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The Mill in the Bible Arts & Humanities Science/Technology Original Document included
Older scholarship tended to argue that the watermill was the product of the Middle Ages - while this position is no longer strictly true (although the windmill certainly is a medieval invention-fig. 1), we can say that the watermill's use was intensified throughout the millennia from 5000 to 1500. Mills came to be seen as the principle symbol of European power and skill, as well as being invaluable for economic, technological, and practical necessity. In this same period, the single most influential text for the western world was undoubtedly the Bible. Although the connection between the two is not impressively close, there are a number of intersections that allow us a glimpse of the mill in the Middle Ages from an atypical perspective.
The images in this essay are all details from images in the Bibliotheque Nationale in Paris. Please click on each image for the full image and their description page (and click 'notice' there for full information).
    Figure 1     Figure 2     Figure 3
In setting down various rules for behavior in Deuteronomy 24, including such actions that may appear surprising to the modern eye such as explicit sanction for divorce and remarriage (Deut. 24:1-4), it is written that "No man shall take the nether or the upper millstone to pledge: for he taketh a man's life to pledge" (24:6). The Biblical authors recognized how crucial grain and milling was to survival (especially in the arid near east - it could literally 'taketh a man's life') and therefore prohibited anyone from holding another's upper millstone 'hostage' as a 'pledge' or surety for a debt.
Judges 9 tells the story of Abimelech the 'son of Jerubbaal' who campaigned against numerous people, defeating towns like Shechem where he fully destroyed the city. However, when he came against the city of Thebez (Thebes), he was able to take the city, but a strong tower held out inside the city. The men and women of the town fled into the tower and holed up there, while Abimelech tried to burn the door of the tower. At that point, "a certain woman cast a piece of a millstone upon Abimelech's head, and all to brake his skull" (9:53). The millstone hit Abimelech, but it did not kill him immediately "he called hastily [to] his armour bearer, and said unto him, 'Draw thy sword, and slay me, that men say not of me, A women slew him.' And his young man thrust him through, and he died" (9:54). [The story is repeated in 2 Samuel 11:21 as a parallel for the death of Uriah the Hittite.] What is amazing, and what speaks of Abimelech's strength was that the millstone did not instantly kill him. Most millstones weigh hundreds of pounds. The Gospels recount one sermon of Jesus where the massiveness of the stones is called to mind: "But whoso shall offend one of these little [children] which believe in me, it were better for him that a millstone were hanged about his neck, and that he were drowned in the depth of the sea" (Matthew 18:6; Mark 9:42; Luke 17:2).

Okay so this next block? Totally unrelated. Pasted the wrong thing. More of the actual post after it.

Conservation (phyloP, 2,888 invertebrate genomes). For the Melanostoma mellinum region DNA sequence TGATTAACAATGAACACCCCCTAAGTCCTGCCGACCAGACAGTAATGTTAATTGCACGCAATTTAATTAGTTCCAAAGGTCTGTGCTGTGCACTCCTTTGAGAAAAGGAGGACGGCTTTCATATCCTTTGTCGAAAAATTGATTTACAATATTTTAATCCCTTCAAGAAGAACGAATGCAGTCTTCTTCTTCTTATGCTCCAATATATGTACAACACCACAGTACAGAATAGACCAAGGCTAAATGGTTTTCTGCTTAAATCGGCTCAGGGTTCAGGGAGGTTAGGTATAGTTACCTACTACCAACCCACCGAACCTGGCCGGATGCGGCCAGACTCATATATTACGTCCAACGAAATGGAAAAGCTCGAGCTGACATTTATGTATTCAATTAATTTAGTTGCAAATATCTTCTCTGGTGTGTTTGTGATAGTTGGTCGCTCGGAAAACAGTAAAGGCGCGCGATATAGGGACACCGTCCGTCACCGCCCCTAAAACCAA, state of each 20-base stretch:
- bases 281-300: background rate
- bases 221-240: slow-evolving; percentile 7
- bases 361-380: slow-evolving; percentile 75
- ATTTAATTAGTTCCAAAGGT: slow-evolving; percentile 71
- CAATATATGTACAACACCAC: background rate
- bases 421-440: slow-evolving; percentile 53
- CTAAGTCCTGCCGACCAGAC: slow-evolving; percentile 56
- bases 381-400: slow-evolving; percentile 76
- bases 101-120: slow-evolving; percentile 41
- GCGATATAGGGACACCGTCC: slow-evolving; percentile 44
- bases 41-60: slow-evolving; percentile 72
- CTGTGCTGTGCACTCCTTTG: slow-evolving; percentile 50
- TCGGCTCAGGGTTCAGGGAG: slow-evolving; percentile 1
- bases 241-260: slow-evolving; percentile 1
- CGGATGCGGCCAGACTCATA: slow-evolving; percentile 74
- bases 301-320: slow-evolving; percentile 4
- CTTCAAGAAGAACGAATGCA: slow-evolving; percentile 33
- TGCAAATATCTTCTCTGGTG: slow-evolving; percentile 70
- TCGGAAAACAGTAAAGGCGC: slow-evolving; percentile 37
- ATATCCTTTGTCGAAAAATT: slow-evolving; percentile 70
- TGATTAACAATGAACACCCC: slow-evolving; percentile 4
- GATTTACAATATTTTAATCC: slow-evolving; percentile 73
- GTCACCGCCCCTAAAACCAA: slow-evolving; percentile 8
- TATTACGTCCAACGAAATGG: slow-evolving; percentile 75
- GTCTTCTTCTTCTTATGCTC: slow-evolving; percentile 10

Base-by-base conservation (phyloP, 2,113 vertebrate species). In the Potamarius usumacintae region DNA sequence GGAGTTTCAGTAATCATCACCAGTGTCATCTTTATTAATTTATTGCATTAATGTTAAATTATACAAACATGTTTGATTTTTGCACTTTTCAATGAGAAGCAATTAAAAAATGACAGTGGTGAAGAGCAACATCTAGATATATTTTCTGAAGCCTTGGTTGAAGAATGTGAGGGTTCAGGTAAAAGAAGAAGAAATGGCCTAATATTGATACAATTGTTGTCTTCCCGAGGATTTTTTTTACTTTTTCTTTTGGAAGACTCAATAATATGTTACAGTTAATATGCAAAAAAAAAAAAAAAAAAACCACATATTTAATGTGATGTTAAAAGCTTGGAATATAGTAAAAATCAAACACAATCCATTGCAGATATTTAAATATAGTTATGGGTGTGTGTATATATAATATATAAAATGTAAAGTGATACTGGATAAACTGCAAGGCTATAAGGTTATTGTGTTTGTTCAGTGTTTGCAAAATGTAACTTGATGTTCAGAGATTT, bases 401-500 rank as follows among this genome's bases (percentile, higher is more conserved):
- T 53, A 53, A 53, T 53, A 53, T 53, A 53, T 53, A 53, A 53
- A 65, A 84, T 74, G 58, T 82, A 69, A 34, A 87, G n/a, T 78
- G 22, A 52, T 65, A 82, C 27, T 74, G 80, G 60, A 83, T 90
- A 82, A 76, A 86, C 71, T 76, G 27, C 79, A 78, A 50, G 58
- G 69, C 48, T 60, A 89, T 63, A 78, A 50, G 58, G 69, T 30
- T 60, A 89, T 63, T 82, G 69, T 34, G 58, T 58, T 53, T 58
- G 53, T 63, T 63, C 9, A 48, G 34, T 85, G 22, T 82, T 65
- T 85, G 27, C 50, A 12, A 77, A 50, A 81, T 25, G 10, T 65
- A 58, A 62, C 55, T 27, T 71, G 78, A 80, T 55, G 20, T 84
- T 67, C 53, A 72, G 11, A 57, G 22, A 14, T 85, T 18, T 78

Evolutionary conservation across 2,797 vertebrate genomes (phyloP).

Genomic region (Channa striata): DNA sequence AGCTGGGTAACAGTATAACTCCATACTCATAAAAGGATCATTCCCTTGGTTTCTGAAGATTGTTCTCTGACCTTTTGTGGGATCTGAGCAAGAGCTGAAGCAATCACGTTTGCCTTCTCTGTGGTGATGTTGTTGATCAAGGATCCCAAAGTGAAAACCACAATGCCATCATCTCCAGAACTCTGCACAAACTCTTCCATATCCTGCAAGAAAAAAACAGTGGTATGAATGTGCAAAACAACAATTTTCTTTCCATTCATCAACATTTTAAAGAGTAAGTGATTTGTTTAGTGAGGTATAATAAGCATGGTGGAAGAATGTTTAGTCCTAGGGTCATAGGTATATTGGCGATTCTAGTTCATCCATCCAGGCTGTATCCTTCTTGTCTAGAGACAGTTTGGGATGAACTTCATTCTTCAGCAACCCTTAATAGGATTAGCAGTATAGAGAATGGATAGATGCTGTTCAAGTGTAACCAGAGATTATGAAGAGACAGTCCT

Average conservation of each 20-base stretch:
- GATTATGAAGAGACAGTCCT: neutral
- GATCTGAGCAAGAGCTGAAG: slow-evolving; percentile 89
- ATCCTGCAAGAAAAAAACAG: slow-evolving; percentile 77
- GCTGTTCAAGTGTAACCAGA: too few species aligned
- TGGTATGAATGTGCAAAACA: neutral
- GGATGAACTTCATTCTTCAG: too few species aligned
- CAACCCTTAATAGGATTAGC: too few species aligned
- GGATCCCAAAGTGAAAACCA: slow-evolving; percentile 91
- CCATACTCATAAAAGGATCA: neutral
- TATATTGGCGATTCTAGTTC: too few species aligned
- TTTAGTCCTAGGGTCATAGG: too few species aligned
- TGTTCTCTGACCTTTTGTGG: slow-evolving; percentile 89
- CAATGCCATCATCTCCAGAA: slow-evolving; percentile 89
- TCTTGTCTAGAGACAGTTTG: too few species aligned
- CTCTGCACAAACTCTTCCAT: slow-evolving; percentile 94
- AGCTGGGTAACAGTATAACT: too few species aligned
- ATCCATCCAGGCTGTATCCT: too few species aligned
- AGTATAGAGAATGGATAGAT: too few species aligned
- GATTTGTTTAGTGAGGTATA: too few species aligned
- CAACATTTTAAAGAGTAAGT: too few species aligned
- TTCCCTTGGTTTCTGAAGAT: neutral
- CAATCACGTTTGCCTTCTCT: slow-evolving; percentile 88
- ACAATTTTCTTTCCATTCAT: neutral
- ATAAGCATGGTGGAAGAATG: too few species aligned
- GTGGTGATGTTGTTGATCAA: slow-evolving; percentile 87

Quite beyond the weight of the massive stones, the Bible also in one place mentions that they were seen as a measure of solidity: In describing the Leviathan to Job, God said "His heart is as firm as a stone; yea, as hard as a piece of the nether millstone" (Job 41:24). While the intent of the metaphor is clear, it raises an interesting question about differential durability of millstones. In the European Middle Ages and the American colonial experience, at any rate, the bed stone and runner stone were always of the same stone. But since Job is told that the Leviathan's heart is as strong as the nether bedstone [1], it raises the interesting question of whether in the ancient world the top and bottom stones were of different material.

Figure 4:
13th-century south Italia MS; at the bottom there is an inscription "molendina babilonie"
Figure 5:
The Fall of Babylon